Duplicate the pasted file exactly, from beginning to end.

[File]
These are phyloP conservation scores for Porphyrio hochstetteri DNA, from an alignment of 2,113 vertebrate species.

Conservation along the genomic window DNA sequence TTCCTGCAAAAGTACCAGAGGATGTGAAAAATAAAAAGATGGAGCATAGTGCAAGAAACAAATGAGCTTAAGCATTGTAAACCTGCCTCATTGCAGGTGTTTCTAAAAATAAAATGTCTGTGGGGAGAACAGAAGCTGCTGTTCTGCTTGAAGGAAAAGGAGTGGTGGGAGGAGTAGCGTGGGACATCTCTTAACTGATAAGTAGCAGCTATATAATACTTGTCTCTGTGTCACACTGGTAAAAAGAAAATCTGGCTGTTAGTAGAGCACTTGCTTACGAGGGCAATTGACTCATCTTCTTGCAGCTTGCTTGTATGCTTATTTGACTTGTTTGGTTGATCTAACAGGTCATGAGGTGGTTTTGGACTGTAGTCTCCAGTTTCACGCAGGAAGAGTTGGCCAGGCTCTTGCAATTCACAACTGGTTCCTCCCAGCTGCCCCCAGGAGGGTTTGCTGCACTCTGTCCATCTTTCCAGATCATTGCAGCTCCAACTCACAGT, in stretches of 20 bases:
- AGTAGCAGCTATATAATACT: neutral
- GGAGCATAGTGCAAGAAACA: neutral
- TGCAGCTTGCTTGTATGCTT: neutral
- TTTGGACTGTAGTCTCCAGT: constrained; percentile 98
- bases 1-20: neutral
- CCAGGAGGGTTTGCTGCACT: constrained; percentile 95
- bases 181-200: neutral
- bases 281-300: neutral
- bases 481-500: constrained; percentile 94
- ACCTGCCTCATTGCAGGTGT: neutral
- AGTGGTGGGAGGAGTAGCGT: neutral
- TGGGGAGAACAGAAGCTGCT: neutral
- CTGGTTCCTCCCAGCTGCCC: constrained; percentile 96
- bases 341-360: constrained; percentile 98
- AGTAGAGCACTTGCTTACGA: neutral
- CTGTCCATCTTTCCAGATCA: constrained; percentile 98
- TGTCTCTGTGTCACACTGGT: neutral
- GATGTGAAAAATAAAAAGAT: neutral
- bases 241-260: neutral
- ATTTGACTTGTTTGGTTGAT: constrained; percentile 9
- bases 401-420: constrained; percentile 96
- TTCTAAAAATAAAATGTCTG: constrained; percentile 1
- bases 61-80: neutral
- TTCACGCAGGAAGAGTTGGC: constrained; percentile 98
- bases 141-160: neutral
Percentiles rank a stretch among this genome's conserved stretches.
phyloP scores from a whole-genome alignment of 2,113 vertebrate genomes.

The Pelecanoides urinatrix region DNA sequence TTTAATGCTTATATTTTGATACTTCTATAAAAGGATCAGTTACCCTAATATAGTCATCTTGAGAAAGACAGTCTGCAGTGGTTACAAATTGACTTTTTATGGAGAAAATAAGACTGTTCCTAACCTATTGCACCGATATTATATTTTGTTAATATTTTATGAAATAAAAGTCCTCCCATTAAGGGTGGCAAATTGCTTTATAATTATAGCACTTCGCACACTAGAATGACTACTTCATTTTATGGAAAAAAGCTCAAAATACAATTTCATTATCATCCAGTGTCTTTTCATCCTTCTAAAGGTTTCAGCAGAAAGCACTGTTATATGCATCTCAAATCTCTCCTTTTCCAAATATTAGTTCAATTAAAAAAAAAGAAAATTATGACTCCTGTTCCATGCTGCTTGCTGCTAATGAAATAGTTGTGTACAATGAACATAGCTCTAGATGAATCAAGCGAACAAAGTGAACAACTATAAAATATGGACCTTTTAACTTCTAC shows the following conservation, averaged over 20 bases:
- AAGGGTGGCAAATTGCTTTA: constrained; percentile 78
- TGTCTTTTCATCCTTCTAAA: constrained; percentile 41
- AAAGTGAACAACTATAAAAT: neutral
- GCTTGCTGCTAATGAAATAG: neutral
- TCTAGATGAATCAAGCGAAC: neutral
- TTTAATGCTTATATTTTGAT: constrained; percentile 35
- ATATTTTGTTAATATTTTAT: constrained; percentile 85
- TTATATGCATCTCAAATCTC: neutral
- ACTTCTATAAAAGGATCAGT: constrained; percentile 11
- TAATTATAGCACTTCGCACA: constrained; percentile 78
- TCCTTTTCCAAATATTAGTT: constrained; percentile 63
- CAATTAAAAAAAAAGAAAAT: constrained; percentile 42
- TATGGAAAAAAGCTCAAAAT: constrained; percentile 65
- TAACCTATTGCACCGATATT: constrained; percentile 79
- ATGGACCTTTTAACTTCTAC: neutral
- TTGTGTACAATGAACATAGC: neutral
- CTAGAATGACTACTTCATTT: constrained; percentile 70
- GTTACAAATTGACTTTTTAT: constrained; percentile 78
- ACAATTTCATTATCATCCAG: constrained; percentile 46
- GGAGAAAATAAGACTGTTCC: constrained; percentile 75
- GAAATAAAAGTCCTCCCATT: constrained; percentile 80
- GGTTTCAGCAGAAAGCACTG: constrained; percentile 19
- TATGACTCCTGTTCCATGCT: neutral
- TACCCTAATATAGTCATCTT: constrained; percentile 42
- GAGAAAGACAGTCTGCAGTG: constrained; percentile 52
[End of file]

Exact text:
These are phyloP conservation scores for Porphyrio hochstetteri DNA, from an alignment of 2,113 vertebrate species.

Conservation along the genomic window DNA sequence TTCCTGCAAAAGTACCAGAGGATGTGAAAAATAAAAAGATGGAGCATAGTGCAAGAAACAAATGAGCTTAAGCATTGTAAACCTGCCTCATTGCAGGTGTTTCTAAAAATAAAATGTCTGTGGGGAGAACAGAAGCTGCTGTTCTGCTTGAAGGAAAAGGAGTGGTGGGAGGAGTAGCGTGGGACATCTCTTAACTGATAAGTAGCAGCTATATAATACTTGTCTCTGTGTCACACTGGTAAAAAGAAAATCTGGCTGTTAGTAGAGCACTTGCTTACGAGGGCAATTGACTCATCTTCTTGCAGCTTGCTTGTATGCTTATTTGACTTGTTTGGTTGATCTAACAGGTCATGAGGTGGTTTTGGACTGTAGTCTCCAGTTTCACGCAGGAAGAGTTGGCCAGGCTCTTGCAATTCACAACTGGTTCCTCCCAGCTGCCCCCAGGAGGGTTTGCTGCACTCTGTCCATCTTTCCAGATCATTGCAGCTCCAACTCACAGT, in stretches of 20 bases:
- AGTAGCAGCTATATAATACT: neutral
- GGAGCATAGTGCAAGAAACA: neutral
- TGCAGCTTGCTTGTATGCTT: neutral
- TTTGGACTGTAGTCTCCAGT: constrained; percentile 98
- bases 1-20: neutral
- CCAGGAGGGTTTGCTGCACT: constrained; percentile 95
- bases 181-200: neutral
- bases 281-300: neutral
- bases 481-500: constrained; percentile 94
- ACCTGCCTCATTGCAGGTGT: neutral
- AGTGGTGGGAGGAGTAGCGT: neutral
- TGGGGAGAACAGAAGCTGCT: neutral
- CTGGTTCCTCCCAGCTGCCC: constrained; percentile 96
- bases 341-360: constrained; percentile 98
- AGTAGAGCACTTGCTTACGA: neutral
- CTGTCCATCTTTCCAGATCA: constrained; percentile 98
- TGTCTCTGTGTCACACTGGT: neutral
- GATGTGAAAAATAAAAAGAT: neutral
- bases 241-260: neutral
- ATTTGACTTGTTTGGTTGAT: constrained; percentile 9
- bases 401-420: constrained; percentile 96
- TTCTAAAAATAAAATGTCTG: constrained; percentile 1
- bases 61-80: neutral
- TTCACGCAGGAAGAGTTGGC: constrained; percentile 98
- bases 141-160: neutral
Percentiles rank a stretch among this genome's conserved stretches.
phyloP scores from a whole-genome alignment of 2,113 vertebrate genomes.

The Pelecanoides urinatrix region DNA sequence TTTAATGCTTATATTTTGATACTTCTATAAAAGGATCAGTTACCCTAATATAGTCATCTTGAGAAAGACAGTCTGCAGTGGTTACAAATTGACTTTTTATGGAGAAAATAAGACTGTTCCTAACCTATTGCACCGATATTATATTTTGTTAATATTTTATGAAATAAAAGTCCTCCCATTAAGGGTGGCAAATTGCTTTATAATTATAGCACTTCGCACACTAGAATGACTACTTCATTTTATGGAAAAAAGCTCAAAATACAATTTCATTATCATCCAGTGTCTTTTCATCCTTCTAAAGGTTTCAGCAGAAAGCACTGTTATATGCATCTCAAATCTCTCCTTTTCCAAATATTAGTTCAATTAAAAAAAAAGAAAATTATGACTCCTGTTCCATGCTGCTTGCTGCTAATGAAATAGTTGTGTACAATGAACATAGCTCTAGATGAATCAAGCGAACAAAGTGAACAACTATAAAATATGGACCTTTTAACTTCTAC shows the following conservation, averaged over 20 bases:
- AAGGGTGGCAAATTGCTTTA: constrained; percentile 78
- TGTCTTTTCATCCTTCTAAA: constrained; percentile 41
- AAAGTGAACAACTATAAAAT: neutral
- GCTTGCTGCTAATGAAATAG: neutral
- TCTAGATGAATCAAGCGAAC: neutral
- TTTAATGCTTATATTTTGAT: constrained; percentile 35
- ATATTTTGTTAATATTTTAT: constrained; percentile 85
- TTATATGCATCTCAAATCTC: neutral
- ACTTCTATAAAAGGATCAGT: constrained; percentile 11
- TAATTATAGCACTTCGCACA: constrained; percentile 78
- TCCTTTTCCAAATATTAGTT: constrained; percentile 63
- CAATTAAAAAAAAAGAAAAT: constrained; percentile 42
- TATGGAAAAAAGCTCAAAAT: constrained; percentile 65
- TAACCTATTGCACCGATATT: constrained; percentile 79
- ATGGACCTTTTAACTTCTAC: neutral
- TTGTGTACAATGAACATAGC: neutral
- CTAGAATGACTACTTCATTT: constrained; percentile 70
- GTTACAAATTGACTTTTTAT: constrained; percentile 78
- ACAATTTCATTATCATCCAG: constrained; percentile 46
- GGAGAAAATAAGACTGTTCC: constrained; percentile 75
- GAAATAAAAGTCCTCCCATT: constrained; percentile 80
- GGTTTCAGCAGAAAGCACTG: constrained; percentile 19
- TATGACTCCTGTTCCATGCT: neutral
- TACCCTAATATAGTCATCTT: constrained; percentile 42
- GAGAAAGACAGTCTGCAGTG: constrained; percentile 52